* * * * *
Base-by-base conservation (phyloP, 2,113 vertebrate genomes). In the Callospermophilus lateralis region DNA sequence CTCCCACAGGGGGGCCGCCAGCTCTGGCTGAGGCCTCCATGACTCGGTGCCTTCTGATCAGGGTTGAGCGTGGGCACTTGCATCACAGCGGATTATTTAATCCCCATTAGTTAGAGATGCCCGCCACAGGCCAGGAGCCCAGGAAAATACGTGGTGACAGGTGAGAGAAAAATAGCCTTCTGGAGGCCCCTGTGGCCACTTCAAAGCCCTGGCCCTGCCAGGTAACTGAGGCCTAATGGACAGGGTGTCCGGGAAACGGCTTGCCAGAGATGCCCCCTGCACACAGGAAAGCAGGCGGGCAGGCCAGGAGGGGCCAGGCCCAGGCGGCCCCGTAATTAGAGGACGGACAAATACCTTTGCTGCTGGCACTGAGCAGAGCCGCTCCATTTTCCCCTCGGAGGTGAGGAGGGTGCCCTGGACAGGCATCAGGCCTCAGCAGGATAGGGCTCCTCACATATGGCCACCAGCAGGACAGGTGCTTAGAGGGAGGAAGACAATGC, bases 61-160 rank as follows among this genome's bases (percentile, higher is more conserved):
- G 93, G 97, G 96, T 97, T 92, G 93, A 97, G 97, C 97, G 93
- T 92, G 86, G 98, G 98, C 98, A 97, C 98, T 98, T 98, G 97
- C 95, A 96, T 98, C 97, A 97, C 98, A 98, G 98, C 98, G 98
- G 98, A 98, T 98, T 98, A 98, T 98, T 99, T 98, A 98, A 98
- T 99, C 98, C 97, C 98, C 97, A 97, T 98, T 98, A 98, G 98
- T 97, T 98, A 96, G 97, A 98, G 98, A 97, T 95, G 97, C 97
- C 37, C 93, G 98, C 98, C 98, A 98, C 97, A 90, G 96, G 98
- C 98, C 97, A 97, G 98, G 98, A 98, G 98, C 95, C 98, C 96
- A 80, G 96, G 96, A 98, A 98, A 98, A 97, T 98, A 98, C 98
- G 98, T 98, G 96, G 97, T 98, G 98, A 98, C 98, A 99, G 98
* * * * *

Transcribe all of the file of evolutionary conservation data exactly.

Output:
Base-by-base conservation (phyloP, 2,113 vertebrate genomes). In the Callospermophilus lateralis region DNA sequence CTCCCACAGGGGGGCCGCCAGCTCTGGCTGAGGCCTCCATGACTCGGTGCCTTCTGATCAGGGTTGAGCGTGGGCACTTGCATCACAGCGGATTATTTAATCCCCATTAGTTAGAGATGCCCGCCACAGGCCAGGAGCCCAGGAAAATACGTGGTGACAGGTGAGAGAAAAATAGCCTTCTGGAGGCCCCTGTGGCCACTTCAAAGCCCTGGCCCTGCCAGGTAACTGAGGCCTAATGGACAGGGTGTCCGGGAAACGGCTTGCCAGAGATGCCCCCTGCACACAGGAAAGCAGGCGGGCAGGCCAGGAGGGGCCAGGCCCAGGCGGCCCCGTAATTAGAGGACGGACAAATACCTTTGCTGCTGGCACTGAGCAGAGCCGCTCCATTTTCCCCTCGGAGGTGAGGAGGGTGCCCTGGACAGGCATCAGGCCTCAGCAGGATAGGGCTCCTCACATATGGCCACCAGCAGGACAGGTGCTTAGAGGGAGGAAGACAATGC, bases 61-160 rank as follows among this genome's bases (percentile, higher is more conserved):
- G 93, G 97, G 96, T 97, T 92, G 93, A 97, G 97, C 97, G 93
- T 92, G 86, G 98, G 98, C 98, A 97, C 98, T 98, T 98, G 97
- C 95, A 96, T 98, C 97, A 97, C 98, A 98, G 98, C 98, G 98
- G 98, A 98, T 98, T 98, A 98, T 98, T 99, T 98, A 98, A 98
- T 99, C 98, C 97, C 98, C 97, A 97, T 98, T 98, A 98, G 98
- T 97, T 98, A 96, G 97, A 98, G 98, A 97, T 95, G 97, C 97
- C 37, C 93, G 98, C 98, C 98, A 98, C 97, A 90, G 96, G 98
- C 98, C 97, A 97, G 98, G 98, A 98, G 98, C 95, C 98, C 96
- A 80, G 96, G 96, A 98, A 98, A 98, A 97, T 98, A 98, C 98
- G 98, T 98, G 96, G 97, T 98, G 98, A 98, C 98, A 99, G 98